What Uncle Bob Gets Wrong

How Uncle Bob’s “Thought Police” blog post does a disservice to his colleagues in the software industry.

Bradley Holt
Aug 9, 2017 · 4 min read

There are many people in the software industry who look up to Uncle Bob as a leader. Given this, I want to address one of the many major problems with his recent “Thought Police” blog post. Through intentionality or through sloppiness, Uncle Bob has aligned himself with a sexist worldview. This is highly unfortunate given his stature in the community and the many problems our industry faces around diversity and inclusion.

In Uncle Bob’s words…

Let me tell you the sad story of Edward. Poor Edward is an escalator operator working for a company named Escalators-R-Us (ERU). ERU had noticed that people less than the average height (short people) tend not to become escalator operators. In fact, at ERU, only 20% of escalator operators are short. So ERU held classes for short people, encouraging them to take escalator operator jobs. ERU also adjusted their hiring practices so as to prefer short people over tall people. ERU’s goal was to increase the height diversity of escalator operators. The managers at ERU felt that the height gap was a result of deeply ingrained societal heightism. They believed their policies were a way to promote social justice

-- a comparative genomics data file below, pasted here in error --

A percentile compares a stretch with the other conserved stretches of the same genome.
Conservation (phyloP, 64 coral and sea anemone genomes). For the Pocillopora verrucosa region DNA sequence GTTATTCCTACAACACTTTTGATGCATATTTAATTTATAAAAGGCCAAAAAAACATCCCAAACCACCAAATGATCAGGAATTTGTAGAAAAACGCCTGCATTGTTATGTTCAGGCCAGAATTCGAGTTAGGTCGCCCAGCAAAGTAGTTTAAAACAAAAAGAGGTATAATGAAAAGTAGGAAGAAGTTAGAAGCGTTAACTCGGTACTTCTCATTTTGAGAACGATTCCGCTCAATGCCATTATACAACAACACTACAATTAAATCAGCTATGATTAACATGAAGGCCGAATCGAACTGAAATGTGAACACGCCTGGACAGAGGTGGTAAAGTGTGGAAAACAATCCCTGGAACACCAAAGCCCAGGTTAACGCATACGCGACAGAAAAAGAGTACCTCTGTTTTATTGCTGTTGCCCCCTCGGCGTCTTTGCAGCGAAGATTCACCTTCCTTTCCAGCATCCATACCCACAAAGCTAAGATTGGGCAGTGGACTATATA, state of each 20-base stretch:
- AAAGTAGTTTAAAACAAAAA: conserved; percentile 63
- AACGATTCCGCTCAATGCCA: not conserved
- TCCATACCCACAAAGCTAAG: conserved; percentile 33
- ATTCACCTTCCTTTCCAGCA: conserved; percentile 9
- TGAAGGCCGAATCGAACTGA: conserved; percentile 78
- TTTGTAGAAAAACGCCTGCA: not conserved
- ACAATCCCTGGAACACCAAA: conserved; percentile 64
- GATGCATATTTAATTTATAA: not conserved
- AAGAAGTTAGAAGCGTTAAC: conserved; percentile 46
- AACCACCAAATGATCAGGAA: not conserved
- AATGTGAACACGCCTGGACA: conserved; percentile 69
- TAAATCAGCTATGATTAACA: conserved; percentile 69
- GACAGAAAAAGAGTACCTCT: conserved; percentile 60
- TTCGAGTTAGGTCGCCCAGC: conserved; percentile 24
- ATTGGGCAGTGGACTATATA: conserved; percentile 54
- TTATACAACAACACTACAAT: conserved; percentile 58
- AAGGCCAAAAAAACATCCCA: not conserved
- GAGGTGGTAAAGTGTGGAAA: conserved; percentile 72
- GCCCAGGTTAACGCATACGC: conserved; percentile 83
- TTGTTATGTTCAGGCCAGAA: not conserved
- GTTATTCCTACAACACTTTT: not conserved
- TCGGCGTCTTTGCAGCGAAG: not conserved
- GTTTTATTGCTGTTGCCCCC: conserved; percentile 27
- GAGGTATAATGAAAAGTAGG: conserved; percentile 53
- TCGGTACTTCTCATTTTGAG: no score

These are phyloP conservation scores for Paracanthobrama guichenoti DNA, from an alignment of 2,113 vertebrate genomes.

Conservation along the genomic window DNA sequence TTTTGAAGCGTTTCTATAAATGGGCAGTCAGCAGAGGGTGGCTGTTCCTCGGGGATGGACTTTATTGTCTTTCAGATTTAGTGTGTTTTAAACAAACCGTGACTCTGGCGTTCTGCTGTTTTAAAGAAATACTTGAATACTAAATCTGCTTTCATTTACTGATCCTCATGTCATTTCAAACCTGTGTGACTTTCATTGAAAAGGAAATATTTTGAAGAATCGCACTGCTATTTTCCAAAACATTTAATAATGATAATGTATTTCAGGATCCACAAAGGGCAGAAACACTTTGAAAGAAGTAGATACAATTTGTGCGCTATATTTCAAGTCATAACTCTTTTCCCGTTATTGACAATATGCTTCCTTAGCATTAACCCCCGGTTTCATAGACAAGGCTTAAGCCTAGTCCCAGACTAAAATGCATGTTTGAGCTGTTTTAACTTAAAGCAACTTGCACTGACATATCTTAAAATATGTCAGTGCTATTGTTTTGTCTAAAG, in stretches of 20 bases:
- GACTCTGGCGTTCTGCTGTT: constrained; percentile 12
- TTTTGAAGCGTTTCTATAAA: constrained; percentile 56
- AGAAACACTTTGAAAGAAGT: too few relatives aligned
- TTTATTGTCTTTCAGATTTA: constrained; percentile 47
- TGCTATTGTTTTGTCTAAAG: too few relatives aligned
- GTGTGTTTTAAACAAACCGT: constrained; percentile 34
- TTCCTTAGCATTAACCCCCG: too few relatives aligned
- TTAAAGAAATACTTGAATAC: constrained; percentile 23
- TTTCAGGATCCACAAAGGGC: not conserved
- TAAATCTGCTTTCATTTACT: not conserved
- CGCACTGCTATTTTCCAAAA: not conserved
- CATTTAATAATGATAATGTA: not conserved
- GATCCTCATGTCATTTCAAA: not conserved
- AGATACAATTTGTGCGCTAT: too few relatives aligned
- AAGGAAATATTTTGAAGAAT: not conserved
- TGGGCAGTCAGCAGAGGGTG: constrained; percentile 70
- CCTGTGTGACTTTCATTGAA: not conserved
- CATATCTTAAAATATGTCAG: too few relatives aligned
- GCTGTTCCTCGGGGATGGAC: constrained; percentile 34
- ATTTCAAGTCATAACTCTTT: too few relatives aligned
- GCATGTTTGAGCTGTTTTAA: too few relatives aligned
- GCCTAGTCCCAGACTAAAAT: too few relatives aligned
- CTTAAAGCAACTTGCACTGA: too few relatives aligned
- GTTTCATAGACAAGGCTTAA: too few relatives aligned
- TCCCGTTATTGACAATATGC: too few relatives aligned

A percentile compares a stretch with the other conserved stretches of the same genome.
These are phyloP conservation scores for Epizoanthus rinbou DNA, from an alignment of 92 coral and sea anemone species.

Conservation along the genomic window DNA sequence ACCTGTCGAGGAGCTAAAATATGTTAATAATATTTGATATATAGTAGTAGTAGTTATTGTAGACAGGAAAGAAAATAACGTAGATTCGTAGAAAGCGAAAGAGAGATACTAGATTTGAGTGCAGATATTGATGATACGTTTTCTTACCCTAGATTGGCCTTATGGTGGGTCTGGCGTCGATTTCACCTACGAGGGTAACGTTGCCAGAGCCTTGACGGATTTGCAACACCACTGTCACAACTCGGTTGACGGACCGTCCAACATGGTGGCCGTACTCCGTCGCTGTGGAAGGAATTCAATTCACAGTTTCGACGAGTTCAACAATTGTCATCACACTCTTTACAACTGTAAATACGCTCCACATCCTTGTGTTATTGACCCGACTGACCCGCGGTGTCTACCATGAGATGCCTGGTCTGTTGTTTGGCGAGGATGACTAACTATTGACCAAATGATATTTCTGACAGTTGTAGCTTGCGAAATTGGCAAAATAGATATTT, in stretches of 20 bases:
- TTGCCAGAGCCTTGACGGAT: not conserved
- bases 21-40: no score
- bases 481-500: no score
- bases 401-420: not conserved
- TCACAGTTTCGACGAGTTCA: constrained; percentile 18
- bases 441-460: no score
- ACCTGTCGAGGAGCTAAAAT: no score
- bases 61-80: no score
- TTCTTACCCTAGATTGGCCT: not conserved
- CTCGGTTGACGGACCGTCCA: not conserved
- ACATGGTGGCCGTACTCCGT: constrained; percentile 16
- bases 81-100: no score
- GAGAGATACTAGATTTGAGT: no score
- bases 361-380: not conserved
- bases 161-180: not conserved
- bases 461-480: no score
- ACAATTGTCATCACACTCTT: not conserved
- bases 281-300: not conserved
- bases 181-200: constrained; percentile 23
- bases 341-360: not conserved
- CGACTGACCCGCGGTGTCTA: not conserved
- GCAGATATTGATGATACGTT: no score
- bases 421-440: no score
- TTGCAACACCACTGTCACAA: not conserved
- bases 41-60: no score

Edward, being tall, didn’t think this was the right approach. He felt that the issue was not really a problem. His idea was that there’s something biological about short people that predisposes them against operating escalators. So Edward wrote his ideas in a memo and published it on one of the internal discussion groups.

The context of Uncle Bob’s post is, quite obviously and despite Uncle Bob’s protestations to the contrary, the Google employee who was fired after writing an internal memo in which he asserted that there are biological differences between men and women when it comes to the skills needed to be a software engineer. I could not find a job description for “escalator operator,” but presumably Uncle Bob has chosen an analogy in which height is a bona fide occupational qualification, though no one within the world that Edward lives—other than Edward—has realized this.

By choosing an analogy in which height is presumably a bona fide occupational qualification, and by choosing to make the analogy within the context of the fired Google employee, Uncle Bob has chosen to align his narrative with a sexist worldview. With this analogy, he is lending his credibility to the worldview that women are less qualified to be software engineers than men. If there is a possibility that Edward is right, then isn’t there a possibility that those who think that women make for less qualified software engineers are right?

Poor Edward. It wasn’t a new idea, of course; and the research had already been done, and was conclusive. Short people had never been shown to be more anxious about operating escalators. Moreover, short people had been conclusively shown to be just as capable, and sanquine [sic], about operating escalators as tall people. So Edward’s idea was wrong. He really should have done his homework better.